Criminal duty solicitors: a growing crisis

Criminal duty solicitors offer a vital public service, but are being forced out of the sector. Find out how we’re working to support struggling legal aid firms.

Everyone accused of a crime has the right to a solicitor and legal advice, free of charge. This right should never be compromised.

Law Society wins High Court battle

The High Court has ruled in the Law Society’s favour in our judicial review against the Ministry of Justice.

Evidence from our members showed “the system is slowly coming apart at the seams”. Now, the government must rethink its irrational decision on criminal legal aid funding before the system collapses.

Find out more about our judicial review victory

Duty solicitors in England and Wales are on call day and night to offer this vital public service – on some of the lowest rates of pay in the legal profession.

Watch Kelly’s story: what it’s like being a criminal duty solicitor

However, the workforce is getting older, and many legal aid lawyers are leaving criminal defence work because it’s no longer financially viable.

The number of duty solicitors providing representation at police stations has fallen by 1,446 since 2017 – a 26% drop.

If this trend continues, this could leave many individuals unable to access their right to a solicitor and free advice.

Already, we’re hearing of cases where:

  • our members are struggling to cover duty schemes
  • police are forced to release suspects, as interviews cannot go ahead without legal representation

See the projections for your local area

Nearly half (48%) of defendants appearing in the magistrates’ courts on imprisonable summary offences did not have legal representation recorded on their case in the first half of 2023. This had risen from 35% during 2022. (According to management information requested by the Centre for Public Data.)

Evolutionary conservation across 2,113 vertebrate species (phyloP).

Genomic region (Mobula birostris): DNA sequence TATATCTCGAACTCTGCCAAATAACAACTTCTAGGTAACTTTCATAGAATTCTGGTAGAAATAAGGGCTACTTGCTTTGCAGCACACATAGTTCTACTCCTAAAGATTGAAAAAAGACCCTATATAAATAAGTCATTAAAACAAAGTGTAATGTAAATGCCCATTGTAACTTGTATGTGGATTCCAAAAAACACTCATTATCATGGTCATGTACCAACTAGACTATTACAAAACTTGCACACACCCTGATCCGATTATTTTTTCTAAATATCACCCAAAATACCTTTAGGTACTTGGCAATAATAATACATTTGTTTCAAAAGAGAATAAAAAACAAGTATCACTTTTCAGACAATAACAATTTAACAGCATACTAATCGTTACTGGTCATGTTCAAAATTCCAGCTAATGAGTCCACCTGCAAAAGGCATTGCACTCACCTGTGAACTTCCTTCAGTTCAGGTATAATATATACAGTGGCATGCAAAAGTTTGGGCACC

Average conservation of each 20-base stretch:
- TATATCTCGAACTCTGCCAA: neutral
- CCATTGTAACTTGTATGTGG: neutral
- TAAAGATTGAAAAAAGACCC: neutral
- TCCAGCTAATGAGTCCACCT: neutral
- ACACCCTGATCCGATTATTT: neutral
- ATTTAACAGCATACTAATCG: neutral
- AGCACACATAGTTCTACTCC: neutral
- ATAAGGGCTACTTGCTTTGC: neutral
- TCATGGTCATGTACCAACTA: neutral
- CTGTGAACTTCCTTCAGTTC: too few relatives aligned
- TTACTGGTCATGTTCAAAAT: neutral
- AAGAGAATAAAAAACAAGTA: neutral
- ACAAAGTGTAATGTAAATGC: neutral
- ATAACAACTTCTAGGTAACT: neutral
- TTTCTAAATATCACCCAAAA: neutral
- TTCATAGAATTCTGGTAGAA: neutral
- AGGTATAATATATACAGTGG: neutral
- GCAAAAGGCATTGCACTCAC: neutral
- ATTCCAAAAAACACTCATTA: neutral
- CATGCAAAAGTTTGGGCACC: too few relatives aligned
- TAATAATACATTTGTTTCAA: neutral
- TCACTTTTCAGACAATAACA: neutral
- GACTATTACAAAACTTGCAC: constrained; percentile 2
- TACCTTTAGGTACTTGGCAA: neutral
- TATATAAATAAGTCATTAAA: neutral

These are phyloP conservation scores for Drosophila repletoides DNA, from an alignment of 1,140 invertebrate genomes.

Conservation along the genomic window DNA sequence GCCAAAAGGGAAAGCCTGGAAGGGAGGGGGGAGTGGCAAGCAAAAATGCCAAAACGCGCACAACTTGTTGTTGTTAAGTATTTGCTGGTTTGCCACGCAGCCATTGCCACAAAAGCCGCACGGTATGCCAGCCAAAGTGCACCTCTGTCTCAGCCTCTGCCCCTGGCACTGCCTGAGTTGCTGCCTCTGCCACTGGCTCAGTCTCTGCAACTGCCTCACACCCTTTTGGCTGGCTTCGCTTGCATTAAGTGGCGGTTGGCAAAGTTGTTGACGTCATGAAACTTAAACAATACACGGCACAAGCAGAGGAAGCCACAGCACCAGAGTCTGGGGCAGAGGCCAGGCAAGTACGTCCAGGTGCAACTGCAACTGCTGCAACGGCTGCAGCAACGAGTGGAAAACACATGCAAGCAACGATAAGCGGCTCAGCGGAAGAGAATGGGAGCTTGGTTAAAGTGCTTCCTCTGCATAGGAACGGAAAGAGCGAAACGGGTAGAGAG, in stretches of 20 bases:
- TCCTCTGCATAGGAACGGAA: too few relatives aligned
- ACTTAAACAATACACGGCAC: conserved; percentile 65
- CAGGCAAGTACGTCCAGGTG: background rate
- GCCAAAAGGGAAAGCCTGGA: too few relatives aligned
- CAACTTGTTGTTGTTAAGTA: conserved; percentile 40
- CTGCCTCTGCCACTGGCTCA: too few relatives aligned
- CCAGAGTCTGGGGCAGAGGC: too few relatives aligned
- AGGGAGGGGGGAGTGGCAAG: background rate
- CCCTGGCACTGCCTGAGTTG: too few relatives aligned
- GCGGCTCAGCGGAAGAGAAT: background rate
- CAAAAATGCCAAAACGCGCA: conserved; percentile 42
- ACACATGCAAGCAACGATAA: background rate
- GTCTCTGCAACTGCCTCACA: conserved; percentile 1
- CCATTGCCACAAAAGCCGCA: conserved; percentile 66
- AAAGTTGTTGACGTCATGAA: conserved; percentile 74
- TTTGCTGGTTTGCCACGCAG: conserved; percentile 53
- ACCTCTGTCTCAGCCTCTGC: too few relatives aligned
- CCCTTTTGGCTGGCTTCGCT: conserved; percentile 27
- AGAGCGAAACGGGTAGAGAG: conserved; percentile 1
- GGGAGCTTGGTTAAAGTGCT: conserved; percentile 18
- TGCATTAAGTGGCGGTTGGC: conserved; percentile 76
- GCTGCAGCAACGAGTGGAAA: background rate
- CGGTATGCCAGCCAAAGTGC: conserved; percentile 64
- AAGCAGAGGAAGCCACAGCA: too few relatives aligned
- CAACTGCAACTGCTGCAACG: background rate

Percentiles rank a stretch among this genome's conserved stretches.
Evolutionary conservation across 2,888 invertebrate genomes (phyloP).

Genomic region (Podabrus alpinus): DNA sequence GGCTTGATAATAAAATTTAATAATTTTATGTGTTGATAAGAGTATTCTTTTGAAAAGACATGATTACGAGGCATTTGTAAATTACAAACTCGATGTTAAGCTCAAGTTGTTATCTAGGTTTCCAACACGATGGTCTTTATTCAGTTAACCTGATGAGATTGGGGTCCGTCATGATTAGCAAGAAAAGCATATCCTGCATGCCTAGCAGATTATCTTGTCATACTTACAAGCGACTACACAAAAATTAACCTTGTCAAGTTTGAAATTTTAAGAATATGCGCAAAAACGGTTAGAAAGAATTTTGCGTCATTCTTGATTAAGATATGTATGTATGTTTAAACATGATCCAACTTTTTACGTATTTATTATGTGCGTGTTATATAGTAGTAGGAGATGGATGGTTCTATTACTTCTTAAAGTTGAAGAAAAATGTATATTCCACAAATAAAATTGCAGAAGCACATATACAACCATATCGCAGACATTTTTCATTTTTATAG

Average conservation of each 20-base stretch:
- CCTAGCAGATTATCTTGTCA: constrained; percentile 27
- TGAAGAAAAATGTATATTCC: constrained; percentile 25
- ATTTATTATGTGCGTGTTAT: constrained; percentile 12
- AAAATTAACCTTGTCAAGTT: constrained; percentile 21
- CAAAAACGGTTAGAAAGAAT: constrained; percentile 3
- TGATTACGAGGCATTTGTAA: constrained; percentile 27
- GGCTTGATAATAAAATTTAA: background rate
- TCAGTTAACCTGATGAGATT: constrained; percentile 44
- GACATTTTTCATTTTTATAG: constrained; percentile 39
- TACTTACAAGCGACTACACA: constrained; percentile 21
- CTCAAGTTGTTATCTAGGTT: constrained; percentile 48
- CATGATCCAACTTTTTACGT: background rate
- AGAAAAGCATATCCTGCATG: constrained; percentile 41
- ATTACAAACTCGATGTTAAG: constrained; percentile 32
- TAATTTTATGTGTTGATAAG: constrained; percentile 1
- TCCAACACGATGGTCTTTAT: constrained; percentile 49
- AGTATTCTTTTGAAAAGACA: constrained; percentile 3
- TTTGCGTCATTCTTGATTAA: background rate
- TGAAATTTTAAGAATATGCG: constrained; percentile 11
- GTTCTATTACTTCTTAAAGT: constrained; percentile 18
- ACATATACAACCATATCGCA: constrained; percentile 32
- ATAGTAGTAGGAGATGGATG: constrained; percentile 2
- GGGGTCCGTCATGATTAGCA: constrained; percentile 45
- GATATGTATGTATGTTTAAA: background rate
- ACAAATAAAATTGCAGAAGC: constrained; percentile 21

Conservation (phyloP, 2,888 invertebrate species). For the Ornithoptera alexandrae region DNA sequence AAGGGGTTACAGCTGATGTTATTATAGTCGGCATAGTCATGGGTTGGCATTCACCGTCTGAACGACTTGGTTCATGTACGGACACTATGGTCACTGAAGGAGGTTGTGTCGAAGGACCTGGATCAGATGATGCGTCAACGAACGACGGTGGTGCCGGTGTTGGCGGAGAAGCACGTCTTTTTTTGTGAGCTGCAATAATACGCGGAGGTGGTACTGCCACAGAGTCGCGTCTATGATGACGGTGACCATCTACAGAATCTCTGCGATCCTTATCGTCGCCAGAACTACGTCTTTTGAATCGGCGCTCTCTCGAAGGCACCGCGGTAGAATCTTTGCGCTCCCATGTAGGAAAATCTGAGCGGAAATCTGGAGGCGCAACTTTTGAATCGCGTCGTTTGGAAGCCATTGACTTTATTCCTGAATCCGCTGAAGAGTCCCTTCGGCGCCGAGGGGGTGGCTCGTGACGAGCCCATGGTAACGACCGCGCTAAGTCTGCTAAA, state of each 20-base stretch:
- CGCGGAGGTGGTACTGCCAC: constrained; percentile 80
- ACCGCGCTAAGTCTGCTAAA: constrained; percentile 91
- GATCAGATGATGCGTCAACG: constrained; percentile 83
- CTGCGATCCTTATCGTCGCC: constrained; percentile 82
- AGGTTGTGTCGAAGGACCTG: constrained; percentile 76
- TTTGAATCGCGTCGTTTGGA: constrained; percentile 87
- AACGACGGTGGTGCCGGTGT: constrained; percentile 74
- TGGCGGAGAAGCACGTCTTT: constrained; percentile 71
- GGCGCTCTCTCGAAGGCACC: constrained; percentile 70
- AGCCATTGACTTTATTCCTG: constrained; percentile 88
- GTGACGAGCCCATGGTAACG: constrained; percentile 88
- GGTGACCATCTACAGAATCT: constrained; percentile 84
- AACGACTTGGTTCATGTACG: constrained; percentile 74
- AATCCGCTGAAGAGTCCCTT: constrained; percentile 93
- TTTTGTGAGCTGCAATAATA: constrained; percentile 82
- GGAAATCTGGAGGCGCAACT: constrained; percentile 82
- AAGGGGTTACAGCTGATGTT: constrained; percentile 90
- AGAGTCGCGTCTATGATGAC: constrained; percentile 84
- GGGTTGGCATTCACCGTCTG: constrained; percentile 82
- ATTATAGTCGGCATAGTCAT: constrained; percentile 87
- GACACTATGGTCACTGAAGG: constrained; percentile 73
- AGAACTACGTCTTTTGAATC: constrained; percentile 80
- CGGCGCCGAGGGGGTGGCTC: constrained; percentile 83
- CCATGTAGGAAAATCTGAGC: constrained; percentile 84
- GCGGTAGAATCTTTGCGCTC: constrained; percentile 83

Why are duty solicitors struggling?

Extra police officers and a huge backlog will put more pressure on the system

An extra 729,000 cases are set to enter the criminal justice system by 2030, because of 20,000 extra police officers (see National Audit Office 2021 report).

With more police officers and fewer duty solicitors, this will create a perfect storm in criminal justice that will affect victims of crime, witnesses and wider society.

Without additional funding, legal aid firms will not be able to meet the ever-growing demand.

Coping with the backlog

A survey of our members shows they would struggle to secure barristers or solicitor-advocates to represent clients in court and cope with the workload if the volumes of cases continue to increase, as they need to if the backlog is to be cleared.

In late 2021, we asked members how an increase in Crown Court cases would impact their firm's ability to manage workload and secure advocates:

  • 76% of firms would struggle with a 20% increase in cases
  • a substantial proportion of firms (39%) predicted they would struggle with securing advocates, even if case numbers to remain at current levels

We asked respondents how their firm would manage more Crown Court cases.